Tag Archives: vermiculture

Vermicomposting in the SUB

by Emme Lee, AMS Worm Composting Coordinator

What is vermicomposting? Vermicomposting is the use of worms to break down organic waste into recycled nutrient sources for plants. It closes the energy loop in food production, reducing our food waste into a valuable product (vermicompost) that can then be used in gardens for food production.

Last summer, we bought a ‘Worm Wigwam’ bin, and set it up in the compost room of the SUB. It’s been in operation ever since with a starting amount of 10lbs (or roughly 10 000) red wiggler worms. These guys are ideal for vermicomposting food waste because they eat a lot! If you’re familiar with the SUB, you’ll know that this building produces a lot of food, and a lot of food waste too. During a Waste Audit of the SUB in 2009, it was found that ~40% of the waste that ends up going to Vancouver Landfill was food waste, perfectly compostable, organic matter – food for worms, and other decomposition organisms!! Why drive 30 km to Delta, and pay tipping fees to the City of Vancouver  to dispose of perfectly good food waste when we can feed it to worms in the SUB?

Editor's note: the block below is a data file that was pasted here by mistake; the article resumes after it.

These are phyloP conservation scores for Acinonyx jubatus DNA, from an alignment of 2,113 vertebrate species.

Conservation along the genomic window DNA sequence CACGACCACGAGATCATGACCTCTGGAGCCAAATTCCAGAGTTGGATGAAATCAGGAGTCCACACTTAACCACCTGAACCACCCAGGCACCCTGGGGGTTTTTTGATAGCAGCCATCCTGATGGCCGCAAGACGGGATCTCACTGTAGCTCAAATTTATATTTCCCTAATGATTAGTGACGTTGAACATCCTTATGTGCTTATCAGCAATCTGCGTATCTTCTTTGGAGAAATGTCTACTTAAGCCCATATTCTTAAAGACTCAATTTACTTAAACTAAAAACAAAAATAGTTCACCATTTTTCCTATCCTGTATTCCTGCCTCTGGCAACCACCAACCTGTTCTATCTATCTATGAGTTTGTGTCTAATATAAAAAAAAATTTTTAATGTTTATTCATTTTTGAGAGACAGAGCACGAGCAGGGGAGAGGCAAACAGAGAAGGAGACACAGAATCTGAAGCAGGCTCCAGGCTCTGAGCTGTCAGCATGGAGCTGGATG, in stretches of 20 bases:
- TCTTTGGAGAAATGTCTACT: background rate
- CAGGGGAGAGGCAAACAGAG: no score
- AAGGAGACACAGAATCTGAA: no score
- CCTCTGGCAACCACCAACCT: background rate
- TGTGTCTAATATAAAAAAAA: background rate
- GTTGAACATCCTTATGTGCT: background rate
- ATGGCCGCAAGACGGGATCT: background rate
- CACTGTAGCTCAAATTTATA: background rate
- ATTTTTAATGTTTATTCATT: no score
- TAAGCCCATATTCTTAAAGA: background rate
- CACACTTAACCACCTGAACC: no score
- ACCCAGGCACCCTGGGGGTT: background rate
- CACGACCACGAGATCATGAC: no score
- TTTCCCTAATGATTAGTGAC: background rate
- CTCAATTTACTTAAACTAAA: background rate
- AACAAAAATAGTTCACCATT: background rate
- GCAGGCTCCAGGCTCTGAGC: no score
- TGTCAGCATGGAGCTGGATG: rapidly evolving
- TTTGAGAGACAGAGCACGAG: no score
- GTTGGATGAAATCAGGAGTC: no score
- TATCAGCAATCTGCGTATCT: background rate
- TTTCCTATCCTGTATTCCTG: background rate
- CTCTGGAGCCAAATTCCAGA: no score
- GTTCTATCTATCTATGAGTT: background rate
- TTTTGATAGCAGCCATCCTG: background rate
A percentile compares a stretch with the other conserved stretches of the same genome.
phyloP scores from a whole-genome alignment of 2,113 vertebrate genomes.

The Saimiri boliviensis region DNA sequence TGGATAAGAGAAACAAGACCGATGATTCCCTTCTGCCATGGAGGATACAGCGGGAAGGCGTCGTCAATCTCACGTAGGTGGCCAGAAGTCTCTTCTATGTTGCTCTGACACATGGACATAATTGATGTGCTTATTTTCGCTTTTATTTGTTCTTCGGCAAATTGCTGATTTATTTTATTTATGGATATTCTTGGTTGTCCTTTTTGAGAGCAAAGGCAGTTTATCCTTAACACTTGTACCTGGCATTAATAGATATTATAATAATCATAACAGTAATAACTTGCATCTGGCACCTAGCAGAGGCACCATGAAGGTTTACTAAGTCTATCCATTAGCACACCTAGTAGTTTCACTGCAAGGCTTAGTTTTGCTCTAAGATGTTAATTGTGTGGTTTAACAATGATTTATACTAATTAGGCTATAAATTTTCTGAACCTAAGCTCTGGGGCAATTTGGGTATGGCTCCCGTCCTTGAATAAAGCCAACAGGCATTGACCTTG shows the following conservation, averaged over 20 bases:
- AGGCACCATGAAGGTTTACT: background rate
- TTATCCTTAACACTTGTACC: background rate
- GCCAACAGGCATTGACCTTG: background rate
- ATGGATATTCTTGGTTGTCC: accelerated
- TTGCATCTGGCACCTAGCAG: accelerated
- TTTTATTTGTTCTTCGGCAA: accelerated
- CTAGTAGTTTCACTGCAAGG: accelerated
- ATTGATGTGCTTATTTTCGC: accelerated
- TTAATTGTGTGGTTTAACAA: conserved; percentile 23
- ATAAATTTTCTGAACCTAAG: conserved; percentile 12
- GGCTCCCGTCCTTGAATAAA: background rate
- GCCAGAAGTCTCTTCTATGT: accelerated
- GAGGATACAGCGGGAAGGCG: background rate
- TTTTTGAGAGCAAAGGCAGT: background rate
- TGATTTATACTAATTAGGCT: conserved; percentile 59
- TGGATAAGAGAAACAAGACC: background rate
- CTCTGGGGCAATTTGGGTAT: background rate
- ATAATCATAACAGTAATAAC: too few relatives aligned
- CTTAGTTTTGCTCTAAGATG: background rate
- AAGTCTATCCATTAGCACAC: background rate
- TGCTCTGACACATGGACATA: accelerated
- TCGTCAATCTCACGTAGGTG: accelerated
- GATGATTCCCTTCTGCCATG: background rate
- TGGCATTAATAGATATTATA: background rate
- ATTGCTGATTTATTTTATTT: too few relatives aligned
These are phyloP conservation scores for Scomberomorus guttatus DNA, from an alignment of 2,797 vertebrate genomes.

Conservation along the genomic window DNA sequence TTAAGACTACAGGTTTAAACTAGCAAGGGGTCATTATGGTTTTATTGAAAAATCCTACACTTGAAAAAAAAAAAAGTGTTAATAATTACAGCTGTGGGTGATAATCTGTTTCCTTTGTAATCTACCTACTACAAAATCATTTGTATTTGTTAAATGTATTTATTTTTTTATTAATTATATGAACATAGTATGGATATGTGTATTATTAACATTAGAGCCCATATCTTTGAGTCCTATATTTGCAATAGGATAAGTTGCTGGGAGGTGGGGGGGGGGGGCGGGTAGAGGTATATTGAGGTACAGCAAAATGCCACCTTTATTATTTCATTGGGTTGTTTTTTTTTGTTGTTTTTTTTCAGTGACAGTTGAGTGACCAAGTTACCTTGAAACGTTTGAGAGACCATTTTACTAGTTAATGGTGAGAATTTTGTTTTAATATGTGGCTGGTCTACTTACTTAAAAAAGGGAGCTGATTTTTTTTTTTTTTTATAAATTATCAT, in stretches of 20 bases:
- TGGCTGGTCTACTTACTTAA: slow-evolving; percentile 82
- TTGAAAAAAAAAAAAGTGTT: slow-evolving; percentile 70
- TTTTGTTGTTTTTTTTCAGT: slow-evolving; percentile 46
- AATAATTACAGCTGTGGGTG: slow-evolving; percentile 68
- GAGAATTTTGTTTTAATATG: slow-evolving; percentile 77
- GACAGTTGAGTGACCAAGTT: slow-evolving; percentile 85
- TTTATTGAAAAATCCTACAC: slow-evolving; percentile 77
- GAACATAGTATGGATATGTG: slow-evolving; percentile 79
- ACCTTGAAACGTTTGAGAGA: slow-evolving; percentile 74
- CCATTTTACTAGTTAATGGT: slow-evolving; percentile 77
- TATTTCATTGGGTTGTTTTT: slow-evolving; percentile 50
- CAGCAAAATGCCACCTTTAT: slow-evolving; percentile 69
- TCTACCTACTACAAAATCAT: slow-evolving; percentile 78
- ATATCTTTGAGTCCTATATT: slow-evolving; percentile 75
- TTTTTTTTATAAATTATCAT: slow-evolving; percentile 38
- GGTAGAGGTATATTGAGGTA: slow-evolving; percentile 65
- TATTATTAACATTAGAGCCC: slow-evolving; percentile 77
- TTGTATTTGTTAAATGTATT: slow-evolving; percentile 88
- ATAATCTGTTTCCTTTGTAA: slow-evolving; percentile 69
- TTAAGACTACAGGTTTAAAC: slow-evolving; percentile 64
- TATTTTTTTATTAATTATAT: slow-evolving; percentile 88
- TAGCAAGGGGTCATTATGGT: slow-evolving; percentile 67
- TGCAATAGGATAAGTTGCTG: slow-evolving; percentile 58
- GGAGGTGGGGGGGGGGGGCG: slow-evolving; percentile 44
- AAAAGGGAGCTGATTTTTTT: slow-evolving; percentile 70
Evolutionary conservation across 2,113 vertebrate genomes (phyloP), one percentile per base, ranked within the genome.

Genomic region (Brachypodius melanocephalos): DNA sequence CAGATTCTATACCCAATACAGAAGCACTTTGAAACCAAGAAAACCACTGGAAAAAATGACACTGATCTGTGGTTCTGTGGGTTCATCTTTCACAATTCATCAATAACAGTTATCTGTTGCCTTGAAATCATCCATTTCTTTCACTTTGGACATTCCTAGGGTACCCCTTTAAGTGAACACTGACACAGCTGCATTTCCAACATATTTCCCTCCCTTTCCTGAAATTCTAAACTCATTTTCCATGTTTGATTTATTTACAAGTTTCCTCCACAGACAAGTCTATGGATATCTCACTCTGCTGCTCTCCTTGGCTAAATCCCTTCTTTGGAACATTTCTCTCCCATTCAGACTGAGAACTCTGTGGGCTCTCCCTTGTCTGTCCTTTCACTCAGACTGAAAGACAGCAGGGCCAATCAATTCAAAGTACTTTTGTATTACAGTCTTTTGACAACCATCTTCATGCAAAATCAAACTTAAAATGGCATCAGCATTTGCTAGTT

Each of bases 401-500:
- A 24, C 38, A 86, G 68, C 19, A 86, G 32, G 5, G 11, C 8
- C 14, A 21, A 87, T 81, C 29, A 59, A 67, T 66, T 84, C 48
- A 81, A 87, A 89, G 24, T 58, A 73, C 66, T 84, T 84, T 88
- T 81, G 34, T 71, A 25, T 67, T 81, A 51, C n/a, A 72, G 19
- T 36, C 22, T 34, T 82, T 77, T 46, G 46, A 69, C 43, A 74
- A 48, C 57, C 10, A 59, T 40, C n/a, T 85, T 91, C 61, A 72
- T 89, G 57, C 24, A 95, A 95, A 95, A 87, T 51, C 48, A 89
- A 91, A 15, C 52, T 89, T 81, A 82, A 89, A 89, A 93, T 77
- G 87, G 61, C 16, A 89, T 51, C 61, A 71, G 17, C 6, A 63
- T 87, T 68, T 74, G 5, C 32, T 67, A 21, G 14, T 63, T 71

Main reasons for vermicomposting at the SUB:

  • Waste reduction – A large component of food is actually water. When food waste is composted, waste is reduced by a considerable amount (~60%)
  • Waste diversion – By separating out the food waste and sending it to the worm bin, a lot less waste ends up in the Vancouver Landfill
  • Reduced energy – On-site worm composting will reduce the requirement for transportation of waste (think of those rising fuel costs), and will reduce worker hours spent driving
  • Reduced Greenhouse Gases – The decomposition of organic (food) waste in landfills produces greenhouse gas (primarily methane) which contributes to climate change. Also, remember all those driving hours spent going back and forth to the Landfill?
  • Creates compost – Vermicompost is considered the best type of compost for improving soil quality which is important in growing healthier plants